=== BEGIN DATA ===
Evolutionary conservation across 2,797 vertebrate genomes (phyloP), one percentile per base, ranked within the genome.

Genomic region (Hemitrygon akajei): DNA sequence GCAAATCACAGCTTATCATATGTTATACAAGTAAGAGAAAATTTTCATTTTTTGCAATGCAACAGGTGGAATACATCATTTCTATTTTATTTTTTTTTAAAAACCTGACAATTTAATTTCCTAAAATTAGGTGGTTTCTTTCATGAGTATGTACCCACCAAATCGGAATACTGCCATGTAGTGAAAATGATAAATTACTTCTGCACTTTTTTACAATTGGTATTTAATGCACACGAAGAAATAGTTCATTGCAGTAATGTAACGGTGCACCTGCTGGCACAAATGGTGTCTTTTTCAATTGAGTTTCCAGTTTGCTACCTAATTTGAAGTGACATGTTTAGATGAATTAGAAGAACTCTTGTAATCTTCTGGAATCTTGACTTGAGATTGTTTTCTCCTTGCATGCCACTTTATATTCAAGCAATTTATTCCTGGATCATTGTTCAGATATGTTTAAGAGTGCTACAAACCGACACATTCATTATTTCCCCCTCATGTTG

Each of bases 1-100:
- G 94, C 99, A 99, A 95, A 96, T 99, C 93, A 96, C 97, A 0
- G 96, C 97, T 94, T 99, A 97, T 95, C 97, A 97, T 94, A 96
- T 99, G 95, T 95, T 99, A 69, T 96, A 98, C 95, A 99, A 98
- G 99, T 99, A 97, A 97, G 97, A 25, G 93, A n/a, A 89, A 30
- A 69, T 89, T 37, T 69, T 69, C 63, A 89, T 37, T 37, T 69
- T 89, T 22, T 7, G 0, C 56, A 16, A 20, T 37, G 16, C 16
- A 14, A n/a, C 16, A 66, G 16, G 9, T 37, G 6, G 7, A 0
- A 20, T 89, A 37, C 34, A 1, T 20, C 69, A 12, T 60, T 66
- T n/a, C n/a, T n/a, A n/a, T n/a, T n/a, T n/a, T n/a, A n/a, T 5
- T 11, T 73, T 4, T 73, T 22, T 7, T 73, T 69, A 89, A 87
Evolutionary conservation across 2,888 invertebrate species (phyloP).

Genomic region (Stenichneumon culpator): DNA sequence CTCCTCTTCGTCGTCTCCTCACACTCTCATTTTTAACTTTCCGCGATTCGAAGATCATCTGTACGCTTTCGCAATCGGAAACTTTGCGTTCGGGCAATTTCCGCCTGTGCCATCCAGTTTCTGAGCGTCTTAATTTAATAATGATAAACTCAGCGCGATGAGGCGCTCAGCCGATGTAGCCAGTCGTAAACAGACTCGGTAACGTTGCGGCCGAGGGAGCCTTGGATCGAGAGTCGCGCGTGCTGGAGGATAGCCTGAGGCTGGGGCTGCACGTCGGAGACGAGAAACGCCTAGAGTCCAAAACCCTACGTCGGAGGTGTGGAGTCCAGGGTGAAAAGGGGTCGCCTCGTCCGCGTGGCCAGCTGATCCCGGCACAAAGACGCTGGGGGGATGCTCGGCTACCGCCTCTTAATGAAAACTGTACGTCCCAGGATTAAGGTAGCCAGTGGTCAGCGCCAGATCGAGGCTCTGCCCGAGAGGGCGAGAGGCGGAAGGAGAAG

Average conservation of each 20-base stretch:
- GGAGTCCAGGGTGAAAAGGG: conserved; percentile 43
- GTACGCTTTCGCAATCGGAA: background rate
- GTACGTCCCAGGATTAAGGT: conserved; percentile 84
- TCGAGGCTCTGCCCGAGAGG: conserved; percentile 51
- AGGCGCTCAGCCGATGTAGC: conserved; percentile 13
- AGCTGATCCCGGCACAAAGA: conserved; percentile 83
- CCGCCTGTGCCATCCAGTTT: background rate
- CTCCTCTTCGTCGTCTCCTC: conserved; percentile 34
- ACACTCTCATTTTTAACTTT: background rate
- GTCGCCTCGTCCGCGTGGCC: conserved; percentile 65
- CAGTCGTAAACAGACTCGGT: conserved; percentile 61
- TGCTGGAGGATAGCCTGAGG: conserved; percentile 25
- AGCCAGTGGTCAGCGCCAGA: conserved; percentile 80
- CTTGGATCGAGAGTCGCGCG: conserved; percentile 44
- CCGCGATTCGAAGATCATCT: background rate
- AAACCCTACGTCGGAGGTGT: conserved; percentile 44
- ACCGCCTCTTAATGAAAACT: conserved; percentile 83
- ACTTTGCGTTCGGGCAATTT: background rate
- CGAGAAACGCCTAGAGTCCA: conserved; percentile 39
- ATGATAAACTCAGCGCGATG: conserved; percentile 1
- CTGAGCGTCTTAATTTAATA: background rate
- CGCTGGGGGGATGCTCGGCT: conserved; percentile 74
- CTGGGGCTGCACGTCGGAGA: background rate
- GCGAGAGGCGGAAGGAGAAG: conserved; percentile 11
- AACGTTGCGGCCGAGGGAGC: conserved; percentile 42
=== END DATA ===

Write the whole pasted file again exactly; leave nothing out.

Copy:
Evolutionary conservation across 2,797 vertebrate genomes (phyloP), one percentile per base, ranked within the genome.

Genomic region (Hemitrygon akajei): DNA sequence GCAAATCACAGCTTATCATATGTTATACAAGTAAGAGAAAATTTTCATTTTTTGCAATGCAACAGGTGGAATACATCATTTCTATTTTATTTTTTTTTAAAAACCTGACAATTTAATTTCCTAAAATTAGGTGGTTTCTTTCATGAGTATGTACCCACCAAATCGGAATACTGCCATGTAGTGAAAATGATAAATTACTTCTGCACTTTTTTACAATTGGTATTTAATGCACACGAAGAAATAGTTCATTGCAGTAATGTAACGGTGCACCTGCTGGCACAAATGGTGTCTTTTTCAATTGAGTTTCCAGTTTGCTACCTAATTTGAAGTGACATGTTTAGATGAATTAGAAGAACTCTTGTAATCTTCTGGAATCTTGACTTGAGATTGTTTTCTCCTTGCATGCCACTTTATATTCAAGCAATTTATTCCTGGATCATTGTTCAGATATGTTTAAGAGTGCTACAAACCGACACATTCATTATTTCCCCCTCATGTTG

Each of bases 1-100:
- G 94, C 99, A 99, A 95, A 96, T 99, C 93, A 96, C 97, A 0
- G 96, C 97, T 94, T 99, A 97, T 95, C 97, A 97, T 94, A 96
- T 99, G 95, T 95, T 99, A 69, T 96, A 98, C 95, A 99, A 98
- G 99, T 99, A 97, A 97, G 97, A 25, G 93, A n/a, A 89, A 30
- A 69, T 89, T 37, T 69, T 69, C 63, A 89, T 37, T 37, T 69
- T 89, T 22, T 7, G 0, C 56, A 16, A 20, T 37, G 16, C 16
- A 14, A n/a, C 16, A 66, G 16, G 9, T 37, G 6, G 7, A 0
- A 20, T 89, A 37, C 34, A 1, T 20, C 69, A 12, T 60, T 66
- T n/a, C n/a, T n/a, A n/a, T n/a, T n/a, T n/a, T n/a, A n/a, T 5
- T 11, T 73, T 4, T 73, T 22, T 7, T 73, T 69, A 89, A 87
Evolutionary conservation across 2,888 invertebrate species (phyloP).

Genomic region (Stenichneumon culpator): DNA sequence CTCCTCTTCGTCGTCTCCTCACACTCTCATTTTTAACTTTCCGCGATTCGAAGATCATCTGTACGCTTTCGCAATCGGAAACTTTGCGTTCGGGCAATTTCCGCCTGTGCCATCCAGTTTCTGAGCGTCTTAATTTAATAATGATAAACTCAGCGCGATGAGGCGCTCAGCCGATGTAGCCAGTCGTAAACAGACTCGGTAACGTTGCGGCCGAGGGAGCCTTGGATCGAGAGTCGCGCGTGCTGGAGGATAGCCTGAGGCTGGGGCTGCACGTCGGAGACGAGAAACGCCTAGAGTCCAAAACCCTACGTCGGAGGTGTGGAGTCCAGGGTGAAAAGGGGTCGCCTCGTCCGCGTGGCCAGCTGATCCCGGCACAAAGACGCTGGGGGGATGCTCGGCTACCGCCTCTTAATGAAAACTGTACGTCCCAGGATTAAGGTAGCCAGTGGTCAGCGCCAGATCGAGGCTCTGCCCGAGAGGGCGAGAGGCGGAAGGAGAAG

Average conservation of each 20-base stretch:
- GGAGTCCAGGGTGAAAAGGG: conserved; percentile 43
- GTACGCTTTCGCAATCGGAA: background rate
- GTACGTCCCAGGATTAAGGT: conserved; percentile 84
- TCGAGGCTCTGCCCGAGAGG: conserved; percentile 51
- AGGCGCTCAGCCGATGTAGC: conserved; percentile 13
- AGCTGATCCCGGCACAAAGA: conserved; percentile 83
- CCGCCTGTGCCATCCAGTTT: background rate
- CTCCTCTTCGTCGTCTCCTC: conserved; percentile 34
- ACACTCTCATTTTTAACTTT: background rate
- GTCGCCTCGTCCGCGTGGCC: conserved; percentile 65
- CAGTCGTAAACAGACTCGGT: conserved; percentile 61
- TGCTGGAGGATAGCCTGAGG: conserved; percentile 25
- AGCCAGTGGTCAGCGCCAGA: conserved; percentile 80
- CTTGGATCGAGAGTCGCGCG: conserved; percentile 44
- CCGCGATTCGAAGATCATCT: background rate
- AAACCCTACGTCGGAGGTGT: conserved; percentile 44
- ACCGCCTCTTAATGAAAACT: conserved; percentile 83
- ACTTTGCGTTCGGGCAATTT: background rate
- CGAGAAACGCCTAGAGTCCA: conserved; percentile 39
- ATGATAAACTCAGCGCGATG: conserved; percentile 1
- CTGAGCGTCTTAATTTAATA: background rate
- CGCTGGGGGGATGCTCGGCT: conserved; percentile 74
- CTGGGGCTGCACGTCGGAGA: background rate
- GCGAGAGGCGGAAGGAGAAG: conserved; percentile 11
- AACGTTGCGGCCGAGGGAGC: conserved; percentile 42